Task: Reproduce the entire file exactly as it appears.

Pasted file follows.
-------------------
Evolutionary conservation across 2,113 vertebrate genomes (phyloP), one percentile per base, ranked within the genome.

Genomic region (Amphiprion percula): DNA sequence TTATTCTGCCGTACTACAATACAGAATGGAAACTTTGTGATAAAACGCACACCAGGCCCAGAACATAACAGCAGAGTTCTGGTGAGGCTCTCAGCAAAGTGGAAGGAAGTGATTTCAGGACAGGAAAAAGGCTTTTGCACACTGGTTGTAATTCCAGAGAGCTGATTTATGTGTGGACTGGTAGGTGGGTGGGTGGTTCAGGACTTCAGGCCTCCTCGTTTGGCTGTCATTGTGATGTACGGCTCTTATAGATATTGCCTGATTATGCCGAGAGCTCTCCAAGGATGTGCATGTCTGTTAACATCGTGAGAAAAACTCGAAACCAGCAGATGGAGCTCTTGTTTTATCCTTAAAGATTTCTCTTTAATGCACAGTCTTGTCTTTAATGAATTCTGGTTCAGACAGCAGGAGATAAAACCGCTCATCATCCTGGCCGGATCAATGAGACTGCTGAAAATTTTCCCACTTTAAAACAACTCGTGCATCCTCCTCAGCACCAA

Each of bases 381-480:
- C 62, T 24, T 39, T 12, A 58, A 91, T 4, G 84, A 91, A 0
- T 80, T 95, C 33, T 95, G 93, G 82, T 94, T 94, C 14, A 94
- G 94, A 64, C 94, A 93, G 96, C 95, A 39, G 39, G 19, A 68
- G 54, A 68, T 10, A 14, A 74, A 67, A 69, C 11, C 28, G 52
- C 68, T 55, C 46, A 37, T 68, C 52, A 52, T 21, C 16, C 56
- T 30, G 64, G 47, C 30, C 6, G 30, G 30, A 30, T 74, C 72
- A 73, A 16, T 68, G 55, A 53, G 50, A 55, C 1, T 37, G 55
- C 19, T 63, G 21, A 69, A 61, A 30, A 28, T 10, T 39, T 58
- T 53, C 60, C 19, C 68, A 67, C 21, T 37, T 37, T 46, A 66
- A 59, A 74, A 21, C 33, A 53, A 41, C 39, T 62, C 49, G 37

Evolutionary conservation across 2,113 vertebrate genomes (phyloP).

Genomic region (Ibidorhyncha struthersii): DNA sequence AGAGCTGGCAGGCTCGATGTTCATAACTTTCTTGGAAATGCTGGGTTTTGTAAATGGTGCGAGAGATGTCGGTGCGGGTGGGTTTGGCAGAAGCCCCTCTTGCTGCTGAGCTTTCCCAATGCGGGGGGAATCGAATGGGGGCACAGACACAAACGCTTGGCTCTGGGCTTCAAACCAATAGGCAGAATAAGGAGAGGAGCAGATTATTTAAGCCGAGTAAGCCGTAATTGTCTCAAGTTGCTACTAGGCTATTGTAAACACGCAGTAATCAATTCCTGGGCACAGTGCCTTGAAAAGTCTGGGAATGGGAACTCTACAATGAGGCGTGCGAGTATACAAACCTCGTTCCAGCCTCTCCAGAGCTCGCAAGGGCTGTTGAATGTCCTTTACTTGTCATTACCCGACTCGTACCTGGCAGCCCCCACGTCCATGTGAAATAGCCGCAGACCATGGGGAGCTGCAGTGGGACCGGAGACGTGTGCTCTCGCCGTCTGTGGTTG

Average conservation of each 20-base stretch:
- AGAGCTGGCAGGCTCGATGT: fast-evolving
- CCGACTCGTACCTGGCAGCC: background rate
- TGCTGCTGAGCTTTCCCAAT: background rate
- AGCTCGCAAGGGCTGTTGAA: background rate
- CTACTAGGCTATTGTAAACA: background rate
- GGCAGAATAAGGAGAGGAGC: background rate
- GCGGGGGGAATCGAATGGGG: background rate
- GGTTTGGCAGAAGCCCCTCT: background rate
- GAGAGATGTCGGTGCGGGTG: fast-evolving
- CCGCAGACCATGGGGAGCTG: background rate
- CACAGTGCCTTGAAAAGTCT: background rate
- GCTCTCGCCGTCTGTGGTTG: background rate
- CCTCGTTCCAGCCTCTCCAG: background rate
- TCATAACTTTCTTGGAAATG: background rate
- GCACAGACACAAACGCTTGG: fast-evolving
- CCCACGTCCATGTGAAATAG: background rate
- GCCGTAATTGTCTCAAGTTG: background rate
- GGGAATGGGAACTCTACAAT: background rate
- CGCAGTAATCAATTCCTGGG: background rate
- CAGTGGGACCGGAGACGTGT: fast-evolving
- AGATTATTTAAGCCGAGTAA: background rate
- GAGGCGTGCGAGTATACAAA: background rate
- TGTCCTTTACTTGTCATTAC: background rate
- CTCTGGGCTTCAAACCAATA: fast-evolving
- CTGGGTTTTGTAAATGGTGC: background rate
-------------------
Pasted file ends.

Evolutionary conservation across 2,113 vertebrate genomes (phyloP), one percentile per base, ranked within the genome.

Genomic region (Amphiprion percula): DNA sequence TTATTCTGCCGTACTACAATACAGAATGGAAACTTTGTGATAAAACGCACACCAGGCCCAGAACATAACAGCAGAGTTCTGGTGAGGCTCTCAGCAAAGTGGAAGGAAGTGATTTCAGGACAGGAAAAAGGCTTTTGCACACTGGTTGTAATTCCAGAGAGCTGATTTATGTGTGGACTGGTAGGTGGGTGGGTGGTTCAGGACTTCAGGCCTCCTCGTTTGGCTGTCATTGTGATGTACGGCTCTTATAGATATTGCCTGATTATGCCGAGAGCTCTCCAAGGATGTGCATGTCTGTTAACATCGTGAGAAAAACTCGAAACCAGCAGATGGAGCTCTTGTTTTATCCTTAAAGATTTCTCTTTAATGCACAGTCTTGTCTTTAATGAATTCTGGTTCAGACAGCAGGAGATAAAACCGCTCATCATCCTGGCCGGATCAATGAGACTGCTGAAAATTTTCCCACTTTAAAACAACTCGTGCATCCTCCTCAGCACCAA

Each of bases 381-480:
- C 62, T 24, T 39, T 12, A 58, A 91, T 4, G 84, A 91, A 0
- T 80, T 95, C 33, T 95, G 93, G 82, T 94, T 94, C 14, A 94
- G 94, A 64, C 94, A 93, G 96, C 95, A 39, G 39, G 19, A 68
- G 54, A 68, T 10, A 14, A 74, A 67, A 69, C 11, C 28, G 52
- C 68, T 55, C 46, A 37, T 68, C 52, A 52, T 21, C 16, C 56
- T 30, G 64, G 47, C 30, C 6, G 30, G 30, A 30, T 74, C 72
- A 73, A 16, T 68, G 55, A 53, G 50, A 55, C 1, T 37, G 55
- C 19, T 63, G 21, A 69, A 61, A 30, A 28, T 10, T 39, T 58
- T 53, C 60, C 19, C 68, A 67, C 21, T 37, T 37, T 46, A 66
- A 59, A 74, A 21, C 33, A 53, A 41, C 39, T 62, C 49, G 37

Evolutionary conservation across 2,113 vertebrate genomes (phyloP).

Genomic region (Ibidorhyncha struthersii): DNA sequence AGAGCTGGCAGGCTCGATGTTCATAACTTTCTTGGAAATGCTGGGTTTTGTAAATGGTGCGAGAGATGTCGGTGCGGGTGGGTTTGGCAGAAGCCCCTCTTGCTGCTGAGCTTTCCCAATGCGGGGGGAATCGAATGGGGGCACAGACACAAACGCTTGGCTCTGGGCTTCAAACCAATAGGCAGAATAAGGAGAGGAGCAGATTATTTAAGCCGAGTAAGCCGTAATTGTCTCAAGTTGCTACTAGGCTATTGTAAACACGCAGTAATCAATTCCTGGGCACAGTGCCTTGAAAAGTCTGGGAATGGGAACTCTACAATGAGGCGTGCGAGTATACAAACCTCGTTCCAGCCTCTCCAGAGCTCGCAAGGGCTGTTGAATGTCCTTTACTTGTCATTACCCGACTCGTACCTGGCAGCCCCCACGTCCATGTGAAATAGCCGCAGACCATGGGGAGCTGCAGTGGGACCGGAGACGTGTGCTCTCGCCGTCTGTGGTTG

Average conservation of each 20-base stretch:
- AGAGCTGGCAGGCTCGATGT: fast-evolving
- CCGACTCGTACCTGGCAGCC: background rate
- TGCTGCTGAGCTTTCCCAAT: background rate
- AGCTCGCAAGGGCTGTTGAA: background rate
- CTACTAGGCTATTGTAAACA: background rate
- GGCAGAATAAGGAGAGGAGC: background rate
- GCGGGGGGAATCGAATGGGG: background rate
- GGTTTGGCAGAAGCCCCTCT: background rate
- GAGAGATGTCGGTGCGGGTG: fast-evolving
- CCGCAGACCATGGGGAGCTG: background rate
- CACAGTGCCTTGAAAAGTCT: background rate
- GCTCTCGCCGTCTGTGGTTG: background rate
- CCTCGTTCCAGCCTCTCCAG: background rate
- TCATAACTTTCTTGGAAATG: background rate
- GCACAGACACAAACGCTTGG: fast-evolving
- CCCACGTCCATGTGAAATAG: background rate
- GCCGTAATTGTCTCAAGTTG: background rate
- GGGAATGGGAACTCTACAAT: background rate
- CGCAGTAATCAATTCCTGGG: background rate
- CAGTGGGACCGGAGACGTGT: fast-evolving
- AGATTATTTAAGCCGAGTAA: background rate
- GAGGCGTGCGAGTATACAAA: background rate
- TGTCCTTTACTTGTCATTAC: background rate
- CTCTGGGCTTCAAACCAATA: fast-evolving
- CTGGGTTTTGTAAATGGTGC: background rate